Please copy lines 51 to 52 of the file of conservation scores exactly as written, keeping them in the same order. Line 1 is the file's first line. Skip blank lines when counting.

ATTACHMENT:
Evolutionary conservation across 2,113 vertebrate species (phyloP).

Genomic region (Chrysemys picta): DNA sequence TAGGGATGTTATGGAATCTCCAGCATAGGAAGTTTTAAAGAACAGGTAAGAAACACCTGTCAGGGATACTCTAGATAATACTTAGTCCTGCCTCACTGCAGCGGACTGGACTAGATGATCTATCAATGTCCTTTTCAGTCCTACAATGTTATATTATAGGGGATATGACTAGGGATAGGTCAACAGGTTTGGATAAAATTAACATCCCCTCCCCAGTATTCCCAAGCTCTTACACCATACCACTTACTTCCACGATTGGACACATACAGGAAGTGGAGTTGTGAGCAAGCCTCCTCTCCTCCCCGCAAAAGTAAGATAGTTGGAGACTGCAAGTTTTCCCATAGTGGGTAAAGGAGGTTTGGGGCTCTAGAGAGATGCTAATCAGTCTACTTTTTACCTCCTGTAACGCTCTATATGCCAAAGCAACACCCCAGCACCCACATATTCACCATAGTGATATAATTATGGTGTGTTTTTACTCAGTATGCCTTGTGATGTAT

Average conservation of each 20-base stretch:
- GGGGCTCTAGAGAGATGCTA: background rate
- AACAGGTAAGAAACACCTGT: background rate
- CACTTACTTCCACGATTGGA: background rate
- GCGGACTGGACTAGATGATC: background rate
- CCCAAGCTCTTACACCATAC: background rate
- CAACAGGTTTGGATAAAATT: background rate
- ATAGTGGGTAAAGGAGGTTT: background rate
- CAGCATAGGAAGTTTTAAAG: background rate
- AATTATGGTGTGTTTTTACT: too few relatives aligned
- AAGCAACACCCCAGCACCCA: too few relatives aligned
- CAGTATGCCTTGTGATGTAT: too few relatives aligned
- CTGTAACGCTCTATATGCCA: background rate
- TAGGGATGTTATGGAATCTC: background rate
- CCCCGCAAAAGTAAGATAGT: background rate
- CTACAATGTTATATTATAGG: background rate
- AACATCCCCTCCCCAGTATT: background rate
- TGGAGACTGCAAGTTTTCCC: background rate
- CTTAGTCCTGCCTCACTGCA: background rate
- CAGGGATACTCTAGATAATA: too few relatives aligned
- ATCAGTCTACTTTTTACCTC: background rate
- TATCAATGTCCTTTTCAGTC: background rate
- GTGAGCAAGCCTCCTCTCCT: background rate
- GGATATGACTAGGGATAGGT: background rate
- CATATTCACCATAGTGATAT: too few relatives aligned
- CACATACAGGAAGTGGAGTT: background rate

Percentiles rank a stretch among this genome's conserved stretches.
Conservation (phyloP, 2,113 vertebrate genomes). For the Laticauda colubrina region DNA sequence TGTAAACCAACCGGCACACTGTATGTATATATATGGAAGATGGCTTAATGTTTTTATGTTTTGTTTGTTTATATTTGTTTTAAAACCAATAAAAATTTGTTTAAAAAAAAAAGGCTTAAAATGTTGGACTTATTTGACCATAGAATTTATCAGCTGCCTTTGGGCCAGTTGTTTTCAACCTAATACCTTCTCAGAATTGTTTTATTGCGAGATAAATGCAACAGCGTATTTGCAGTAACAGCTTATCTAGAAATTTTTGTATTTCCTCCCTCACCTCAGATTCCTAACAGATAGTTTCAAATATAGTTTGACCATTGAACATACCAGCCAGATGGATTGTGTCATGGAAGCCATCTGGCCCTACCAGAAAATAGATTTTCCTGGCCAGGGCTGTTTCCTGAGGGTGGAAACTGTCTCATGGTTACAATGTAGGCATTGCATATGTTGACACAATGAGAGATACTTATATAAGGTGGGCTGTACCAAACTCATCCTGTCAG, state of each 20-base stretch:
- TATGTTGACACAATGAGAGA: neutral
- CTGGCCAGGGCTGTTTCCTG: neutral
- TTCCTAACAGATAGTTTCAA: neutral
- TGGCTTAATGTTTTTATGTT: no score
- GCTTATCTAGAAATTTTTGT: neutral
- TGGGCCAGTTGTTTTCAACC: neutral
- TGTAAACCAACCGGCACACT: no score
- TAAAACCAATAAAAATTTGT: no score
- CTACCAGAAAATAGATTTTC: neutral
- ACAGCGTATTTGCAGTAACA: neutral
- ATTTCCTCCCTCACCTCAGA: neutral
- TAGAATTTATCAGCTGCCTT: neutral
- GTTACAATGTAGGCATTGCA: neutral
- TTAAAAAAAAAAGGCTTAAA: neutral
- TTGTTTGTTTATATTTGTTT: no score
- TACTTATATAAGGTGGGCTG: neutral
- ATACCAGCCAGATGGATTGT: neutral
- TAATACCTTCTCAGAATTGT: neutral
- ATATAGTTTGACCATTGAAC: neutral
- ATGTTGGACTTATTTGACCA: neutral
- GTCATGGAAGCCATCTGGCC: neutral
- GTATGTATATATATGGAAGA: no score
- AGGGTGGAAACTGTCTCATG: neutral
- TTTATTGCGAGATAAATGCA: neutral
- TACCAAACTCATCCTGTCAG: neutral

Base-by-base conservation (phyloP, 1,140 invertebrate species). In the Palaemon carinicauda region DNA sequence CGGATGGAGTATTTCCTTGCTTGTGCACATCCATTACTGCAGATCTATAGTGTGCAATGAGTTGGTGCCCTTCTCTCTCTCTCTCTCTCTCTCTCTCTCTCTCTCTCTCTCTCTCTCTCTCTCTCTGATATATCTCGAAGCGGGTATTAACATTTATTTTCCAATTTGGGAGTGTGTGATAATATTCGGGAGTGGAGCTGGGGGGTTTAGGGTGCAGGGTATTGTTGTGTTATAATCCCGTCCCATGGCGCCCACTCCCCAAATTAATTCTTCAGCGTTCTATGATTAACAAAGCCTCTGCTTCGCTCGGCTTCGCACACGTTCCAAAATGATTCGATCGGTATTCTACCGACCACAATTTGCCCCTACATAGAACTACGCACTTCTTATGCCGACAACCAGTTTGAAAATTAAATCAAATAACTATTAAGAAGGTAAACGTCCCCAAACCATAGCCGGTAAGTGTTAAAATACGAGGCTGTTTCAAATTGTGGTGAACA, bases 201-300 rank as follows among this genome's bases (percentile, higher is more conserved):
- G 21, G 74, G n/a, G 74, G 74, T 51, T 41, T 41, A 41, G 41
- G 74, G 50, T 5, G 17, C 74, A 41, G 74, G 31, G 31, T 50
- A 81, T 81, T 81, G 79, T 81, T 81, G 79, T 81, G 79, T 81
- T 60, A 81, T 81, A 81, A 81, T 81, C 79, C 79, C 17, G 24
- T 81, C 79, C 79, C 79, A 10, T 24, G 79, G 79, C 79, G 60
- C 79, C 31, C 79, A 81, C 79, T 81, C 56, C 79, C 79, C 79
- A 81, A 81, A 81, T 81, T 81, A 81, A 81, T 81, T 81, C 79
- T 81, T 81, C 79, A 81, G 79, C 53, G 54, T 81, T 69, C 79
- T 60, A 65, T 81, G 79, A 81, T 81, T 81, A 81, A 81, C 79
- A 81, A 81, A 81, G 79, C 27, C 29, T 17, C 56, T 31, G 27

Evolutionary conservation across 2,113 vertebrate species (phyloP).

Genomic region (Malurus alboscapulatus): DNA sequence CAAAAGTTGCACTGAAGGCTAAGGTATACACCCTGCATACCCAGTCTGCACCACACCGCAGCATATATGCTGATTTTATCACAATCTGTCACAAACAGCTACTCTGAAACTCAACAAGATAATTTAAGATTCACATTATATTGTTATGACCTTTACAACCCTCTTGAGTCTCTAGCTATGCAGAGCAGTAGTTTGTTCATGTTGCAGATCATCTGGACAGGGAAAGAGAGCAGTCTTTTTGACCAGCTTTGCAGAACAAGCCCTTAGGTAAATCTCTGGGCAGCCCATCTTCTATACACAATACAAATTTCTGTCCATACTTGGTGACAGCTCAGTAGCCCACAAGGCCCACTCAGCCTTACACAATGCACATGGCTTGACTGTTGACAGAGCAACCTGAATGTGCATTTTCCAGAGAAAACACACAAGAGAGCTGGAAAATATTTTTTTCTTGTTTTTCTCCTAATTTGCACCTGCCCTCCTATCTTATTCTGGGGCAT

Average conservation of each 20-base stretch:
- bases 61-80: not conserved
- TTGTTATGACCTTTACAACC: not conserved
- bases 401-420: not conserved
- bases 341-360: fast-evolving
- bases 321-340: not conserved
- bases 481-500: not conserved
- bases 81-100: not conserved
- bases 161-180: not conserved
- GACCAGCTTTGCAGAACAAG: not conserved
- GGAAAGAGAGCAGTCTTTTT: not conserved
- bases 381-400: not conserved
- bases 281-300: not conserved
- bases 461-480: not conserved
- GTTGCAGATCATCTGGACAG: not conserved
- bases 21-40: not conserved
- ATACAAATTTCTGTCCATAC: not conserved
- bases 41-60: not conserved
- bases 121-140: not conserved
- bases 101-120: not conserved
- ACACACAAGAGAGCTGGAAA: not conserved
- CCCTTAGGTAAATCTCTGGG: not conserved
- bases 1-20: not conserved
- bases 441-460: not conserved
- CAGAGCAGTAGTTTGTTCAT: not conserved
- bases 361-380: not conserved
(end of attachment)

- GTCATGGAAGCCATCTGGCC: neutral
- GTATGTATATATATGGAAGA: no score